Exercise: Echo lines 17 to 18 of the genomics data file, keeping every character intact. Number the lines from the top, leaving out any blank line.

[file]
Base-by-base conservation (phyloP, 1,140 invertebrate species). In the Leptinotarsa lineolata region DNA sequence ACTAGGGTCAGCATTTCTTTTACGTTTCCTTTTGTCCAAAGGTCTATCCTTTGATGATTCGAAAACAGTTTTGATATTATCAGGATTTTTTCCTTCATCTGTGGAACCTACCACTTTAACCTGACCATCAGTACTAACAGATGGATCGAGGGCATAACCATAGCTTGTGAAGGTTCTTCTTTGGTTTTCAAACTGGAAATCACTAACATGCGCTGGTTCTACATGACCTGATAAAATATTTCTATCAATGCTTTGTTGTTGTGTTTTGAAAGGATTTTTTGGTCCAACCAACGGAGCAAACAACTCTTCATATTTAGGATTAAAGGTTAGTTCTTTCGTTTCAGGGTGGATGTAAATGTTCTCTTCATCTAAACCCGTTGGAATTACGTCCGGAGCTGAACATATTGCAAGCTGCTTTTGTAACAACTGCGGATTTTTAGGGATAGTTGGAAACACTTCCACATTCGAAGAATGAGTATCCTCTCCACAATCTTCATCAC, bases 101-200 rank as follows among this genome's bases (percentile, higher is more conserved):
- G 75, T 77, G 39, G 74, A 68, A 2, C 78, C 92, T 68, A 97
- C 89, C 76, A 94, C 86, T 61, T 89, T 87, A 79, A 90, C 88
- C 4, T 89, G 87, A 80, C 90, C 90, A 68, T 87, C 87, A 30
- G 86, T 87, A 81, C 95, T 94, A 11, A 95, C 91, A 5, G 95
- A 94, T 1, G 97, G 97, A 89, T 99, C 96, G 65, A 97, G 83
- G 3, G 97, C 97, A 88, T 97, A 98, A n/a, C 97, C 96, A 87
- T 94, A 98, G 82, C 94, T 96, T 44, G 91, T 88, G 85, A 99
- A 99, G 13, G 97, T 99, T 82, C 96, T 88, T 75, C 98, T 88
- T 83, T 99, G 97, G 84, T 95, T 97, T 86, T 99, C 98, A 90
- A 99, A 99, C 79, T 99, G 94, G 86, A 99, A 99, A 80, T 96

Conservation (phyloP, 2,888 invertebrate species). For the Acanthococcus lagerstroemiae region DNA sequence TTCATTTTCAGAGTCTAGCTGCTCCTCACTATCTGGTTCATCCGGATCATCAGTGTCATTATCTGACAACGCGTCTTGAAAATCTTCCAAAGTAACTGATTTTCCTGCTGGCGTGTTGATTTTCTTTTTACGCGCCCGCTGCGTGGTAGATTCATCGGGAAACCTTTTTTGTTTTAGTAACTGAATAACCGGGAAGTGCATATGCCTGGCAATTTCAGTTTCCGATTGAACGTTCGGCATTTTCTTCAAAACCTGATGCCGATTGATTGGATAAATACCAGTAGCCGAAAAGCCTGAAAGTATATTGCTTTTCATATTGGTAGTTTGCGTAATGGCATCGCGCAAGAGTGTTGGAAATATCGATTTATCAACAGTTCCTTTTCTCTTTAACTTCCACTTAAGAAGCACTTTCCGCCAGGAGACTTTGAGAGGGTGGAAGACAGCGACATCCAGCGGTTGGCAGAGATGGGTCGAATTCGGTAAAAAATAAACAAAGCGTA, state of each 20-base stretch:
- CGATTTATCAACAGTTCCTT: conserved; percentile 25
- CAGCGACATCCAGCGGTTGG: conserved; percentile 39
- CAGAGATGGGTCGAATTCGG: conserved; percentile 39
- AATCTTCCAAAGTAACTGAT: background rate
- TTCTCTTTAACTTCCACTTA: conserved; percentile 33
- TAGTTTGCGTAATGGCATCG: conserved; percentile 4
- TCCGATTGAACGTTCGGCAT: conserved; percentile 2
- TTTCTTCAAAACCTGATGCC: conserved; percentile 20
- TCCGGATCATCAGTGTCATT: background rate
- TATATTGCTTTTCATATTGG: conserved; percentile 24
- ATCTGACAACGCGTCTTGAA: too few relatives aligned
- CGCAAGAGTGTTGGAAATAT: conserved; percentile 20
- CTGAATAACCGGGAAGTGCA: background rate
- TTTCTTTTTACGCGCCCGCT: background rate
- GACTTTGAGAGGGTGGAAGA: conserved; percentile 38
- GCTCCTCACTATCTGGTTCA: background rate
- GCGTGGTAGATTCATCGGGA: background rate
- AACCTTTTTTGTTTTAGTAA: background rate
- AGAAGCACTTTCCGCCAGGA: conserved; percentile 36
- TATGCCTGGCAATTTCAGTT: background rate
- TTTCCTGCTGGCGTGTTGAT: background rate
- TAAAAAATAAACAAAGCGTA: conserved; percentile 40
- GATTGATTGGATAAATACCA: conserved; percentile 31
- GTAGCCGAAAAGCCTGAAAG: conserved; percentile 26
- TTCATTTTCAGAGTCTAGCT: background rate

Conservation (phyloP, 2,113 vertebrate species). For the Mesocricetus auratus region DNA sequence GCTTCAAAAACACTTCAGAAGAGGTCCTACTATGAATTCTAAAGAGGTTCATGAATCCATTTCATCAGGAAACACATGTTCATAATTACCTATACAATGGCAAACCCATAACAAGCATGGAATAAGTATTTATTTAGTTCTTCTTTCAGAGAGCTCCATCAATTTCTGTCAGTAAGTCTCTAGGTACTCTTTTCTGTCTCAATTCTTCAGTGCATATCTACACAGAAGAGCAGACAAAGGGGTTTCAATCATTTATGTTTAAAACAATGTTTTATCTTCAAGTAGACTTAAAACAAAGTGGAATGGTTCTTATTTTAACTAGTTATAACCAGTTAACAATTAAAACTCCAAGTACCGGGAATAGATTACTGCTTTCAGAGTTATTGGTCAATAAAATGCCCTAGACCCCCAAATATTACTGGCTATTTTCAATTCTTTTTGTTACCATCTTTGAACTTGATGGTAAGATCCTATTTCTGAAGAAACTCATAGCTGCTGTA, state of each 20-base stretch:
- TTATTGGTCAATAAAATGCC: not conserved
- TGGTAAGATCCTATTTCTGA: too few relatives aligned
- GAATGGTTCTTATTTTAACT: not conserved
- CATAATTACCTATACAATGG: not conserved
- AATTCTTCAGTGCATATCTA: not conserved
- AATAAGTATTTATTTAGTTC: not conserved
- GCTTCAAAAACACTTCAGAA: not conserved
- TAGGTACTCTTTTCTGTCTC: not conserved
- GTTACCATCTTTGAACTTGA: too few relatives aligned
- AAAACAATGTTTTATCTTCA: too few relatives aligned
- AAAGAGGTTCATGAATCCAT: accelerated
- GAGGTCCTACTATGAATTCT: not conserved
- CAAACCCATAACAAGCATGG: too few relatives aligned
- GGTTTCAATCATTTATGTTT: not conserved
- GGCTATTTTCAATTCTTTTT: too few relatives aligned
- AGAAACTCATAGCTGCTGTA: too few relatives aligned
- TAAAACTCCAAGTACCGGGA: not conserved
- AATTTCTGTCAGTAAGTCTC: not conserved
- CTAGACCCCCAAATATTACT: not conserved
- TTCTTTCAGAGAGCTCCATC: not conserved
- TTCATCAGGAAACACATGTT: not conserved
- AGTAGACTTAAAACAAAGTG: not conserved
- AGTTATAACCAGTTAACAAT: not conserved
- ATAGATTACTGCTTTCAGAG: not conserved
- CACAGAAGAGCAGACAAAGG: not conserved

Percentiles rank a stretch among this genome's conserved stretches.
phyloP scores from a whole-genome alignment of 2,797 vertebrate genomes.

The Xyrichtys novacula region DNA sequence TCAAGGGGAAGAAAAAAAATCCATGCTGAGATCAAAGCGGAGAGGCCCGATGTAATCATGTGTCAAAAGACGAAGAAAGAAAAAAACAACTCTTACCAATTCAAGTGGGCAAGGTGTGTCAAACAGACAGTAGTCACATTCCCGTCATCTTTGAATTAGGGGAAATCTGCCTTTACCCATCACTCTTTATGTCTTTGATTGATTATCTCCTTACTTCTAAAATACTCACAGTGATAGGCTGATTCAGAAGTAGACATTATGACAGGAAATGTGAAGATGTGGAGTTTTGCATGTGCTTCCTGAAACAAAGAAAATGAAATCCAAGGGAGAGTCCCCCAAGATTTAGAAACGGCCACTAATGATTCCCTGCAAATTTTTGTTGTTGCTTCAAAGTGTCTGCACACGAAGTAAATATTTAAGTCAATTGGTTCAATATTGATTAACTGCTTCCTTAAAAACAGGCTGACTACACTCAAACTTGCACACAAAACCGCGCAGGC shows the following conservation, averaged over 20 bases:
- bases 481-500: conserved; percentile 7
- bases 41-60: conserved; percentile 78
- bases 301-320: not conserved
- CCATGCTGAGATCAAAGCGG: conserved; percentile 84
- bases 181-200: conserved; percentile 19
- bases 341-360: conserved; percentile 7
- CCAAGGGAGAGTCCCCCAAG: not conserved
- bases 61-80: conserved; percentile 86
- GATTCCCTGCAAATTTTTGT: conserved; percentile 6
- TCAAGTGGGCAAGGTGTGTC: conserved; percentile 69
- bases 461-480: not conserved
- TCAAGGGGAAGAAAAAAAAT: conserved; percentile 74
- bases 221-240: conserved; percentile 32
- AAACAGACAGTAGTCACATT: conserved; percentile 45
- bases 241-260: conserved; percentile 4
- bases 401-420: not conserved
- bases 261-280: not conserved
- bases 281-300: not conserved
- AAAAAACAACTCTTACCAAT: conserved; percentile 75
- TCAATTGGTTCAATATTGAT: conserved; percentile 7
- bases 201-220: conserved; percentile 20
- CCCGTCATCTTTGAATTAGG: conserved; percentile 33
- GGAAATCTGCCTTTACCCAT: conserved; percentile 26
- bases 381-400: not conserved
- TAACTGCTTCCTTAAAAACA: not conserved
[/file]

- TTCTCTTTAACTTCCACTTA: conserved; percentile 33
- TAGTTTGCGTAATGGCATCG: conserved; percentile 4